4. Crawford stays strong. The second period wasn’t the best for the Blackhawks or for Corey Crawford, who gave up three goals on 12 shots – that’s the same goal/shot total that got him chased in the first period of Game 1 vs. Nashville. But Quenneville said he never thought about pulling Crawford in this one – it was a tie game midway through this one, not a 3-0 deficit for the Blackhawks. Crawford was there in the third, stopping all eight shots the Wild had.

5. This series is going to be something. If Game 1 was a glimpse of how this series is going to play out, everyone better buckle up. Big leads, lost leads, good goaltending, shaky goaltending, ups, downs, crossbars hit, goals just missed: this series, much like Game 1, will probably have a little bit of everything.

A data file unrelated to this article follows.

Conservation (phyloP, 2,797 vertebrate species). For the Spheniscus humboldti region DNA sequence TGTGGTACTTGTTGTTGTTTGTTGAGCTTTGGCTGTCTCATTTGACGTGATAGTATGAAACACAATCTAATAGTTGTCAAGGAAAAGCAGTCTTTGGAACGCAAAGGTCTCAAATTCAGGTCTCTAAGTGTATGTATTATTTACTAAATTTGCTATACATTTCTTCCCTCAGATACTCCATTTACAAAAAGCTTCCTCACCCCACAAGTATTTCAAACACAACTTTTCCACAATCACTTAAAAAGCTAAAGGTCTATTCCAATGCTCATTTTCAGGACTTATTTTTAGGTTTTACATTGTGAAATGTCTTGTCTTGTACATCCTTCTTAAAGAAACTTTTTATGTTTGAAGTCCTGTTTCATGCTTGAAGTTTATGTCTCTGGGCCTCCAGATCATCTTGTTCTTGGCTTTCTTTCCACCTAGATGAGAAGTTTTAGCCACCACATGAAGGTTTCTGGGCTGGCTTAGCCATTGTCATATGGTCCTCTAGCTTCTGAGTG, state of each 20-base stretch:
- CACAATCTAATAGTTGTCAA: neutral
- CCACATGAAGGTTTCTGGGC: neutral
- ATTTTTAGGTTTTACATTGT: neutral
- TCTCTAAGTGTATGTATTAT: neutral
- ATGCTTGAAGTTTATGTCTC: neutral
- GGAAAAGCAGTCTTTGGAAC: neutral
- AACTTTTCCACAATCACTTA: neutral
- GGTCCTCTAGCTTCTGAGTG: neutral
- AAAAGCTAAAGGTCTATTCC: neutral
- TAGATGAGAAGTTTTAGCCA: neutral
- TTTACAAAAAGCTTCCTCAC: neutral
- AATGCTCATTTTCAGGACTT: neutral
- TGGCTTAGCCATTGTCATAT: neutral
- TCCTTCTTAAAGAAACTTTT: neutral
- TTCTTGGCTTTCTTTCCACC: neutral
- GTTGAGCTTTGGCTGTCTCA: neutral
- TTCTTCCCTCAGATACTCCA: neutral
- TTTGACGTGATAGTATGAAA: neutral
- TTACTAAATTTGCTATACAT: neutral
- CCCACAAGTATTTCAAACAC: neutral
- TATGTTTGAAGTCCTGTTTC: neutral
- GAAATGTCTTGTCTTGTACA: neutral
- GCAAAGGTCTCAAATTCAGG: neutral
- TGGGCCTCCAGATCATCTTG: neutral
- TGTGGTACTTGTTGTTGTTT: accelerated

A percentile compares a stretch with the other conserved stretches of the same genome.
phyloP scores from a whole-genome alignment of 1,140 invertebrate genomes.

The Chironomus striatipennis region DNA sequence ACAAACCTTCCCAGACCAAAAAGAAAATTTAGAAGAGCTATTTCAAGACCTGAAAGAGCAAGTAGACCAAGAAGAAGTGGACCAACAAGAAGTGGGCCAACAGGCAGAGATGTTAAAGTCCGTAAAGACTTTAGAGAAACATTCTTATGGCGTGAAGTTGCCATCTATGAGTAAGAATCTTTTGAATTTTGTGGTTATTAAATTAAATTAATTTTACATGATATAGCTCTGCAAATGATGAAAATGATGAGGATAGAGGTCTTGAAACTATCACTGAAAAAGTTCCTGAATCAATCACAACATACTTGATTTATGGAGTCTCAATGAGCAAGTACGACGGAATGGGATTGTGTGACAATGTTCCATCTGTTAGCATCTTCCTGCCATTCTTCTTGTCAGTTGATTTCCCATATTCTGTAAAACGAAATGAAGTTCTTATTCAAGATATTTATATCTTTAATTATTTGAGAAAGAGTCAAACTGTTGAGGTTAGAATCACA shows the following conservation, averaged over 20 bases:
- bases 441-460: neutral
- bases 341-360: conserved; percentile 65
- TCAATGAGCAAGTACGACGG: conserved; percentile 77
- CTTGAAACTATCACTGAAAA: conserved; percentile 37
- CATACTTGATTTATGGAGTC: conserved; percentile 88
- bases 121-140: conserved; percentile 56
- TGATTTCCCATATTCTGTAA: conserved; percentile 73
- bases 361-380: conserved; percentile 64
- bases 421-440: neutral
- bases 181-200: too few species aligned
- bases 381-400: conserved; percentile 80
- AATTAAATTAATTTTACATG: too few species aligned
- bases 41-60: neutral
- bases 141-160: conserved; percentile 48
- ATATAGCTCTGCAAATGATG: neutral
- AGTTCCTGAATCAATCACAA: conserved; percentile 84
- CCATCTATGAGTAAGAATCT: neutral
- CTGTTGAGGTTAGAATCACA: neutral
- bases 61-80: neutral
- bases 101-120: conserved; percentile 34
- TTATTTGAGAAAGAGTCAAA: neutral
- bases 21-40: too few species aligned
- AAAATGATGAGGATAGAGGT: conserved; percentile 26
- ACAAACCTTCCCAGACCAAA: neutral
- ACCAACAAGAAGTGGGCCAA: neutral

Lucas Carlsson out to prove he belongs with Blackhawks

Lucas Carlsson out to prove he belongs with Blackhawks

DALLAS — The Blackhawks have gotten extended looks this season at two of their coveted defensemen prospects in Adam Boqvist and Dennis Gilbert, the latter of whom is better known for his defensive game than offensive prowess. 

On Sunday, it was Lucas Carlsson's turn.

With Erik Gustafsson being held out of the lineup for precautionary reasons ahead of Monday's trade deadline, the Blackhawks called up Carlsson for their four-game road trip that kicked off in Dallas. They wasted no time in throwing their 2016 fourth-round pick into action despite having no practice session or a morning skate for him to get acclimated to the group.

"Maybe it's easier for me to just get right into it, I don't know," a smiling Carlsson said following a 2-1 loss to the Stars. "It was fun, obviously. I was a bit nervous at the start, but I think I got into it pretty quickly. I just try and play my game, don't change anything. Obviously you have to adjust a little bit, everything's much faster here, so it's good."

Head coach Jeremy Colliton said before the game he wanted Carlsson to be clean with the puck, have a tight gap and be physical when he needed to. And Carlsson did exactly that.